The Trials of Galileo

Reviewer's rating

How apt that this fascinating play about Galileo’s 1633 trial, is performed in this theatre. The Old Red Lion pub, a one-minute walk from Angel tube, is one of the oldest in London, built in 1415. People were drinking here at the time of the trial.

Nic Young’s perceptive play starts at the end of the story – when sentence is passed following the trial. Galileo is found guilty of being’ vehemently suspect of heresy’, put under house arrest (at the age of 70) and banned from further publication. The script is at times witty, horrific, compelling, but at the same time makes complex scientific theories understandable, assisted by Lou Yates’ drawings. This show was justifiably a sell-out in 2023 Edinburgh Fringe. Brecht’s play on Galileo is heavy in contrast. This set is simple with a telescope, table, chair and papers with Hardy in 17th century costume.

Galileo Galilei (1564-1642), born in Pisa, was an astronomer, physicist and engineer, under the patronage of Cosimo de Medici of Florence.

At the time, Catholics believed that God created earth, and the solar system revolved around it. Copernicus’ theory of heliocentrism where the earth revolved around the sun daily, was heresy in the eyes of the church.

Galileo developed the telescope by making his own lenses up to a magnification of x32, enabling him to study the stars in more detail than anyone before him. He was the first human to see the moon, the four moons around Jupiter (called the Galilean moons), and also to prove Copernicus’ heretical theory. He felt ‘the entire universe had funnelled itself through the tiny eyepiece’.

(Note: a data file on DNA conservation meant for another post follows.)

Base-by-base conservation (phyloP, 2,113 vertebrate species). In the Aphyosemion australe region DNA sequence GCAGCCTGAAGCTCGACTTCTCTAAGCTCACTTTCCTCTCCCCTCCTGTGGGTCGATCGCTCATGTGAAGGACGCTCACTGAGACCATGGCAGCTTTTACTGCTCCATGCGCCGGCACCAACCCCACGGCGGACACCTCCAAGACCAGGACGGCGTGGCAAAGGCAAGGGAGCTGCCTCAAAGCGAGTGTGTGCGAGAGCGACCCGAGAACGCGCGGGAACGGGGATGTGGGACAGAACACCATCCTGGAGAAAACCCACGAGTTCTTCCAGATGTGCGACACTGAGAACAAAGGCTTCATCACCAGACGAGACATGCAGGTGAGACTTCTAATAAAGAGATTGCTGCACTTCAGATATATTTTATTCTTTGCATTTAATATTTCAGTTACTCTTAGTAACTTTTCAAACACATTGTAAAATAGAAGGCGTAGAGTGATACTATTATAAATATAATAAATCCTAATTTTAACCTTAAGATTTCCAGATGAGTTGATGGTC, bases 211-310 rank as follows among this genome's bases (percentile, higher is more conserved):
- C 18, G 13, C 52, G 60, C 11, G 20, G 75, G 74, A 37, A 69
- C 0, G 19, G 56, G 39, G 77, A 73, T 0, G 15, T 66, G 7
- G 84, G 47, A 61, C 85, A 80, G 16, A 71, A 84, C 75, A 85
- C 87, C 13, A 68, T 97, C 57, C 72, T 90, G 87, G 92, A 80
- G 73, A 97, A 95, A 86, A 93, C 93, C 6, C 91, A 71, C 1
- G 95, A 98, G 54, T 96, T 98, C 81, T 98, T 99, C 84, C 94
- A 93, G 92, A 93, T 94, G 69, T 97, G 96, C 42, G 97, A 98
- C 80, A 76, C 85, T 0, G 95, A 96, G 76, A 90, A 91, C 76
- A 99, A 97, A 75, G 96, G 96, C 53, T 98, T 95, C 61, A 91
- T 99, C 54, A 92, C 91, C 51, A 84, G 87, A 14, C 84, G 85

His book ‘Dialogue Concerning the Two Chief World Systems (Dialogo sopra i due massimi sistemi del mondo)[1632] explaining his proof, put him into the cross-hairs of the Catholic Church. He was summoned by the Inquisition to Rome to face trial as a heretic. Even Cosimo Medici’s brilliant lawyers could not save him.

We go back in time to various scenes in his life, his meeting with treacherous Pope Urban (who seemingly agreed that he write the book of philosophical debate and suggested the title), and his trial. The trial, conducted in Latin, was a stitch-up. He was found guilty on forged evidence (an edict amending another papal edict which predated the edict it was intended to amend). He was threatened with torture. Galileo describes what happens under the rack; when you are torn cartilage by cartilage, you will confess to anything. The outcome is always the same, you resist if you can, you die. Pragmatically he recants his theories to live. 400 years later, with religious fanaticism, nothing much has changed. The book, published in Italian not Latin, allowed the ordinary man to read it. He knew it had already been printed and sold outside Italy so his word was out anyway, despite the recantation.

This 70 minute one-man-show depends on Tim Hardy as Galileo (and the Pope, Cosimo’s lawyer and the judge). Hardy gives a mesmerising tour-de-force performance, so easily switching characters, that one forgets there is only one person on stage. The intimacy of the theatre allows him to draw the audience in; we are his friends, his co-conspirators, hanging on every nugget of his wisdom. After he recants, his mischievously twinkling eyes turn to us whispering – ‘the world still turns!’

Hardy is gifted with a wonderful sonorous speaking voice, which enables him to inhabit these characters effortlessly. His voice has perfect resonance; I can hear he would make a natural bass-baritone. To my surprise on seeing Hardy’s past works, he has made opera appearances for the Opera Company Music Theatre London.

Catch this while you can and absorb the history with a drink in the pub downstairs.